JOHANNESBURG -Big Brother Africa is back and this time, so are the housemates. The Big Brother All-stars launch on Sunday saw a reunion of housemates from all four previous seasons of the hit reality TV show, come back for a chance to win the $200,000 prize money.
As speculated throughout the days leading to the big reveal Ghana’s rep from Season 1 of the show, Sammy B got the nod to represent the country in the all-star version. Many Ghanaians believe Sammy B has been their best rep since the show begun, and many more are convinced that he could have gone even further if he had not injured himself in the series. Sammy’s leg injury perhaps made him a burden to the other housemates during the tasks and maybe boring to watch. So what has changed now and can Sammy win Big Brother for Ghana?
Well, Sammy goes into the Big Brother House at a time when the love and admiration for Ghana is at a high following the exploits of the Ghana Black Stars at the just ended 2010 FIFA World Cup in South Africa. There is so much affinity for everything Ghanaian in South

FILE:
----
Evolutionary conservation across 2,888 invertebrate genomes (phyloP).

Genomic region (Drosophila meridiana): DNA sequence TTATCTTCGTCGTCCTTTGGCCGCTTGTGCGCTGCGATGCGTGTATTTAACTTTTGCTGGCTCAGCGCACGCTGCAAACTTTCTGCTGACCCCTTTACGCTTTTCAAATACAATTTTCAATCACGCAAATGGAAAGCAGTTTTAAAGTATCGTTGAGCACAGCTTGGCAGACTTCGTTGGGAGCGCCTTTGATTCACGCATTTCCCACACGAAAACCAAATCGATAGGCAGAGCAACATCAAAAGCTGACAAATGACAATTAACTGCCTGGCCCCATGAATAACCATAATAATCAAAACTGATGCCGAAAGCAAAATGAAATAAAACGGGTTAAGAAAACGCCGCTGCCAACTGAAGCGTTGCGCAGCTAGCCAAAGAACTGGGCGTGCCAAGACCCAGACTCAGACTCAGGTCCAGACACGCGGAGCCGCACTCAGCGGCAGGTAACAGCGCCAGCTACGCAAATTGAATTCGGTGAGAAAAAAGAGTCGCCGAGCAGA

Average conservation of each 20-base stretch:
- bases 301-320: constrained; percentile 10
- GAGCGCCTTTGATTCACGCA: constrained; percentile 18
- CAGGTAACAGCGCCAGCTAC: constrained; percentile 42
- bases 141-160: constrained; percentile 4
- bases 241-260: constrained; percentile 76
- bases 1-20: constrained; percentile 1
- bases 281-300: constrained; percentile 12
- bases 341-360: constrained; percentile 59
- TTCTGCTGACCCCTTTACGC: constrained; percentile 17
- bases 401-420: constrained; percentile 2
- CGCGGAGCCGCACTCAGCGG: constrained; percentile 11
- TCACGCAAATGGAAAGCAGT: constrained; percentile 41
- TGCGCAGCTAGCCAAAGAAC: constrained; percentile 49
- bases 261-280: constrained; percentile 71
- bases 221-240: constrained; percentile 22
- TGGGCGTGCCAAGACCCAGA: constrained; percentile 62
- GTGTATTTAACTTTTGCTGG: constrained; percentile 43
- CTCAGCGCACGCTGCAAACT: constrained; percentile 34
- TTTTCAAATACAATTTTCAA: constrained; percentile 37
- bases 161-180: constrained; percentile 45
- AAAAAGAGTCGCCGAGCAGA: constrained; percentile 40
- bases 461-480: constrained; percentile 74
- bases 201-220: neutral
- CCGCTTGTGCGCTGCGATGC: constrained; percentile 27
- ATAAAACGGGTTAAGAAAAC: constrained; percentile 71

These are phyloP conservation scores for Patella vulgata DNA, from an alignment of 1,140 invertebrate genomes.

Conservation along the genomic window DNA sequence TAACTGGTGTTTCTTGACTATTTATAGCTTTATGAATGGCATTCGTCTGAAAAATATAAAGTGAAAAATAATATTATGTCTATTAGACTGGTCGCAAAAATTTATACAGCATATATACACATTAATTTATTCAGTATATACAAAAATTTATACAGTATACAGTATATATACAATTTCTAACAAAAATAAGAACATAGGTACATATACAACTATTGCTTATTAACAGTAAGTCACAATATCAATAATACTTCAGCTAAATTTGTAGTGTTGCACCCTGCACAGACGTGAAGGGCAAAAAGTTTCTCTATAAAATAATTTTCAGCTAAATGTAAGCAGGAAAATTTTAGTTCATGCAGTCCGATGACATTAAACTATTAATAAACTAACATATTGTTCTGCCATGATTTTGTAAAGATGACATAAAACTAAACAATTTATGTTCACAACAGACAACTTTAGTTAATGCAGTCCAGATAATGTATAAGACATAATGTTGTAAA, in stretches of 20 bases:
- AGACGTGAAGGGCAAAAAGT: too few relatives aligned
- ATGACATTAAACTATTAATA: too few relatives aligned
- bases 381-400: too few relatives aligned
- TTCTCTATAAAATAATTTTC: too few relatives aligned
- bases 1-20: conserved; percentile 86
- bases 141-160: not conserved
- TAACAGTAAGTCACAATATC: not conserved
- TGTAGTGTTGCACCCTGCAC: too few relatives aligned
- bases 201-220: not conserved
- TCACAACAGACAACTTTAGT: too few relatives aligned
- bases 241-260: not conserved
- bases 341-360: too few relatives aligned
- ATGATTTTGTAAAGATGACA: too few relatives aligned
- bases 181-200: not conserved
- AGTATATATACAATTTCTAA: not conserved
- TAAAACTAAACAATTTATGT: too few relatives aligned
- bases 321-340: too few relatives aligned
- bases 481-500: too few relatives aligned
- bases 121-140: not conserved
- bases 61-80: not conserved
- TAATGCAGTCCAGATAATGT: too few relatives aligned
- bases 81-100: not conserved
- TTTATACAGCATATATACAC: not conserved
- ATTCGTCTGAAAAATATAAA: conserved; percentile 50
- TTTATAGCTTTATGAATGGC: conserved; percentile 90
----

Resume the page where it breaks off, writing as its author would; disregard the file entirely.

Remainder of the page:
Africa and perhaps across the continent; and even the beating of the African Talking drums of Ghana at the launch on Sunday goes to prove that point. Apart from performances from Sean Paul, the Ghanaian drumming and dancing act was the only other entertaining interlude on the night of the launch.
The goodwill from Africa would certainly not be enough to see Sammy win; he would have to strategize will, play the game well and entertain viewers. Now that he has an album out, obviously he would be singing his own songs every now and then, as was evident in his introductory video on Sunday night.
Sammy would have to beat 13 other returnees including: Mwisho Mwampamba, 29, from Morogoro, Tanzania; Lerato Sengadi, 28, from Soweto, South Africa; Code Sangala, 34, from Blantyre, Malawi; Meryl Shikwambane, 24, from Namibia; Tatiana Durao, 29, from Luanda, Angola; Munyaradzi (Munya) Chidzonga, 24, from Zimbabwe; and Sheila Kwamboka, 25, from Kenya. The rest are Uti Nwachukwu, 27, from Nigeria; Hannington Kuteesa, 25, from Uganda; Jennifer Mussanhane, 23, from Mozambique; Kaone Ramontshonyana, 27, from Botswana; Paloma Manda, 26, from Zambia; and Yacob Yehdeg, 29, from Ethiopia.